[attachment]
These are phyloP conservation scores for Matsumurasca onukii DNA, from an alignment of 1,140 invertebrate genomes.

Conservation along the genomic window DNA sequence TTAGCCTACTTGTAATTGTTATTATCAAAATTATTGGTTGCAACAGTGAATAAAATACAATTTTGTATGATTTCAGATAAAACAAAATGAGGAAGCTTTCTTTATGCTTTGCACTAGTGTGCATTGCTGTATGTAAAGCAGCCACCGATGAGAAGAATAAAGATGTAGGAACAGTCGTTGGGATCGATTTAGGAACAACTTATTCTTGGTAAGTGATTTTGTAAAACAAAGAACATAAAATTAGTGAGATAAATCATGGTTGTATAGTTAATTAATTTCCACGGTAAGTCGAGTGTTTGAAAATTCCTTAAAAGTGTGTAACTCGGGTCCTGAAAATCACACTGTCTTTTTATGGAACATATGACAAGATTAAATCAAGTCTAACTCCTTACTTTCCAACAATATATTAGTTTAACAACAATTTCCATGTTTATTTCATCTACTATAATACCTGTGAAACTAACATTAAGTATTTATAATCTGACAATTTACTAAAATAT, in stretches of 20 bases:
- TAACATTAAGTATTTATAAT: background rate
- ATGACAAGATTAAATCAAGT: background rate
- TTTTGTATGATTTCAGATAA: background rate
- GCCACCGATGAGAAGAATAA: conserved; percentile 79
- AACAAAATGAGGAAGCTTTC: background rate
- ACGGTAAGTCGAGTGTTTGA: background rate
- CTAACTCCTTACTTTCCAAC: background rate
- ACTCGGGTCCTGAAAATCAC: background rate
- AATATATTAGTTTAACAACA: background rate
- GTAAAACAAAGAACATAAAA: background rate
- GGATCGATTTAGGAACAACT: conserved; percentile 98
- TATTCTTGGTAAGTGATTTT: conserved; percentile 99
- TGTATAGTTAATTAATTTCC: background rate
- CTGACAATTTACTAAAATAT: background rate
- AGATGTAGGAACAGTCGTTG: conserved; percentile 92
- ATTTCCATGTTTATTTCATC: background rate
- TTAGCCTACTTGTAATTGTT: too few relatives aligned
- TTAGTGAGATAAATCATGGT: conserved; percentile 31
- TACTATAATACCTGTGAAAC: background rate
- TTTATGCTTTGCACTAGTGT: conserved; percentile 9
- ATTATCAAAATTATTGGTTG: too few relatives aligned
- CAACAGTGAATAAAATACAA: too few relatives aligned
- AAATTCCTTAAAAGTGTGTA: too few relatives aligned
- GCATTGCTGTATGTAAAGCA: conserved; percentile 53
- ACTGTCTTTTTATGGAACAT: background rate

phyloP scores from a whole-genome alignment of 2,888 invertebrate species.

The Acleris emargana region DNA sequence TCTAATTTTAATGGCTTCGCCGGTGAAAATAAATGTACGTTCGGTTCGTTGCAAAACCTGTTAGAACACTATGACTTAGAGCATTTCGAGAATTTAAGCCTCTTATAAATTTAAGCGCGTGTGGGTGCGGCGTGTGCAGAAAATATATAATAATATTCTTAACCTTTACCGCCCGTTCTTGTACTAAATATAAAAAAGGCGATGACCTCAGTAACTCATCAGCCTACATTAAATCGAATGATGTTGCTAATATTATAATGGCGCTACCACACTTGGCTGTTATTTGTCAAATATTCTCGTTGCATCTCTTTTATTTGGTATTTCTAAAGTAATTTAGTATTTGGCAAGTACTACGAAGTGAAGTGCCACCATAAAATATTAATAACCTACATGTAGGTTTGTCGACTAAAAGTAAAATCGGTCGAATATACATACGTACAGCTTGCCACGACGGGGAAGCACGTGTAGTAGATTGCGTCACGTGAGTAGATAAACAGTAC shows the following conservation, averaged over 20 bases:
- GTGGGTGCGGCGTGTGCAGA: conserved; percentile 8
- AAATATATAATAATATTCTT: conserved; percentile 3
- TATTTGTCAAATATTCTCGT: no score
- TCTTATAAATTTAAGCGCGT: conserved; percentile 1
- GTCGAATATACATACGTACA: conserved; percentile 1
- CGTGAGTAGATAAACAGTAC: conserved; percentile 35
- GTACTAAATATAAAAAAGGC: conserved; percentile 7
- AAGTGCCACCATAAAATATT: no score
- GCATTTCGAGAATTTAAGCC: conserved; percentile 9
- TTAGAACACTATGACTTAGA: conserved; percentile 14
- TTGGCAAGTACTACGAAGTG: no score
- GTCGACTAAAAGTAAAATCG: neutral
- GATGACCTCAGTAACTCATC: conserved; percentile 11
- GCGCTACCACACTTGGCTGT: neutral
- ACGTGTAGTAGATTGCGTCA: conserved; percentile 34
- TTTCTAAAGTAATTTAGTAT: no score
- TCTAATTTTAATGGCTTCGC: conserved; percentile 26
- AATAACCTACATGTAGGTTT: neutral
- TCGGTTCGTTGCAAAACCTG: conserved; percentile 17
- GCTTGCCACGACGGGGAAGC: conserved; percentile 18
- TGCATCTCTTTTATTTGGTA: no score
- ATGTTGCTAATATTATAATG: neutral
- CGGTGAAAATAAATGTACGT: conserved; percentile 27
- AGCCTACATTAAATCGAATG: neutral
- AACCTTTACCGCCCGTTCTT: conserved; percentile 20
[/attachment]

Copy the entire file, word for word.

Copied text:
These are phyloP conservation scores for Matsumurasca onukii DNA, from an alignment of 1,140 invertebrate genomes.

Conservation along the genomic window DNA sequence TTAGCCTACTTGTAATTGTTATTATCAAAATTATTGGTTGCAACAGTGAATAAAATACAATTTTGTATGATTTCAGATAAAACAAAATGAGGAAGCTTTCTTTATGCTTTGCACTAGTGTGCATTGCTGTATGTAAAGCAGCCACCGATGAGAAGAATAAAGATGTAGGAACAGTCGTTGGGATCGATTTAGGAACAACTTATTCTTGGTAAGTGATTTTGTAAAACAAAGAACATAAAATTAGTGAGATAAATCATGGTTGTATAGTTAATTAATTTCCACGGTAAGTCGAGTGTTTGAAAATTCCTTAAAAGTGTGTAACTCGGGTCCTGAAAATCACACTGTCTTTTTATGGAACATATGACAAGATTAAATCAAGTCTAACTCCTTACTTTCCAACAATATATTAGTTTAACAACAATTTCCATGTTTATTTCATCTACTATAATACCTGTGAAACTAACATTAAGTATTTATAATCTGACAATTTACTAAAATAT, in stretches of 20 bases:
- TAACATTAAGTATTTATAAT: background rate
- ATGACAAGATTAAATCAAGT: background rate
- TTTTGTATGATTTCAGATAA: background rate
- GCCACCGATGAGAAGAATAA: conserved; percentile 79
- AACAAAATGAGGAAGCTTTC: background rate
- ACGGTAAGTCGAGTGTTTGA: background rate
- CTAACTCCTTACTTTCCAAC: background rate
- ACTCGGGTCCTGAAAATCAC: background rate
- AATATATTAGTTTAACAACA: background rate
- GTAAAACAAAGAACATAAAA: background rate
- GGATCGATTTAGGAACAACT: conserved; percentile 98
- TATTCTTGGTAAGTGATTTT: conserved; percentile 99
- TGTATAGTTAATTAATTTCC: background rate
- CTGACAATTTACTAAAATAT: background rate
- AGATGTAGGAACAGTCGTTG: conserved; percentile 92
- ATTTCCATGTTTATTTCATC: background rate
- TTAGCCTACTTGTAATTGTT: too few relatives aligned
- TTAGTGAGATAAATCATGGT: conserved; percentile 31
- TACTATAATACCTGTGAAAC: background rate
- TTTATGCTTTGCACTAGTGT: conserved; percentile 9
- ATTATCAAAATTATTGGTTG: too few relatives aligned
- CAACAGTGAATAAAATACAA: too few relatives aligned
- AAATTCCTTAAAAGTGTGTA: too few relatives aligned
- GCATTGCTGTATGTAAAGCA: conserved; percentile 53
- ACTGTCTTTTTATGGAACAT: background rate

phyloP scores from a whole-genome alignment of 2,888 invertebrate species.

The Acleris emargana region DNA sequence TCTAATTTTAATGGCTTCGCCGGTGAAAATAAATGTACGTTCGGTTCGTTGCAAAACCTGTTAGAACACTATGACTTAGAGCATTTCGAGAATTTAAGCCTCTTATAAATTTAAGCGCGTGTGGGTGCGGCGTGTGCAGAAAATATATAATAATATTCTTAACCTTTACCGCCCGTTCTTGTACTAAATATAAAAAAGGCGATGACCTCAGTAACTCATCAGCCTACATTAAATCGAATGATGTTGCTAATATTATAATGGCGCTACCACACTTGGCTGTTATTTGTCAAATATTCTCGTTGCATCTCTTTTATTTGGTATTTCTAAAGTAATTTAGTATTTGGCAAGTACTACGAAGTGAAGTGCCACCATAAAATATTAATAACCTACATGTAGGTTTGTCGACTAAAAGTAAAATCGGTCGAATATACATACGTACAGCTTGCCACGACGGGGAAGCACGTGTAGTAGATTGCGTCACGTGAGTAGATAAACAGTAC shows the following conservation, averaged over 20 bases:
- GTGGGTGCGGCGTGTGCAGA: conserved; percentile 8
- AAATATATAATAATATTCTT: conserved; percentile 3
- TATTTGTCAAATATTCTCGT: no score
- TCTTATAAATTTAAGCGCGT: conserved; percentile 1
- GTCGAATATACATACGTACA: conserved; percentile 1
- CGTGAGTAGATAAACAGTAC: conserved; percentile 35
- GTACTAAATATAAAAAAGGC: conserved; percentile 7
- AAGTGCCACCATAAAATATT: no score
- GCATTTCGAGAATTTAAGCC: conserved; percentile 9
- TTAGAACACTATGACTTAGA: conserved; percentile 14
- TTGGCAAGTACTACGAAGTG: no score
- GTCGACTAAAAGTAAAATCG: neutral
- GATGACCTCAGTAACTCATC: conserved; percentile 11
- GCGCTACCACACTTGGCTGT: neutral
- ACGTGTAGTAGATTGCGTCA: conserved; percentile 34
- TTTCTAAAGTAATTTAGTAT: no score
- TCTAATTTTAATGGCTTCGC: conserved; percentile 26
- AATAACCTACATGTAGGTTT: neutral
- TCGGTTCGTTGCAAAACCTG: conserved; percentile 17
- GCTTGCCACGACGGGGAAGC: conserved; percentile 18
- TGCATCTCTTTTATTTGGTA: no score
- ATGTTGCTAATATTATAATG: neutral
- CGGTGAAAATAAATGTACGT: conserved; percentile 27
- AGCCTACATTAAATCGAATG: neutral
- AACCTTTACCGCCCGTTCTT: conserved; percentile 20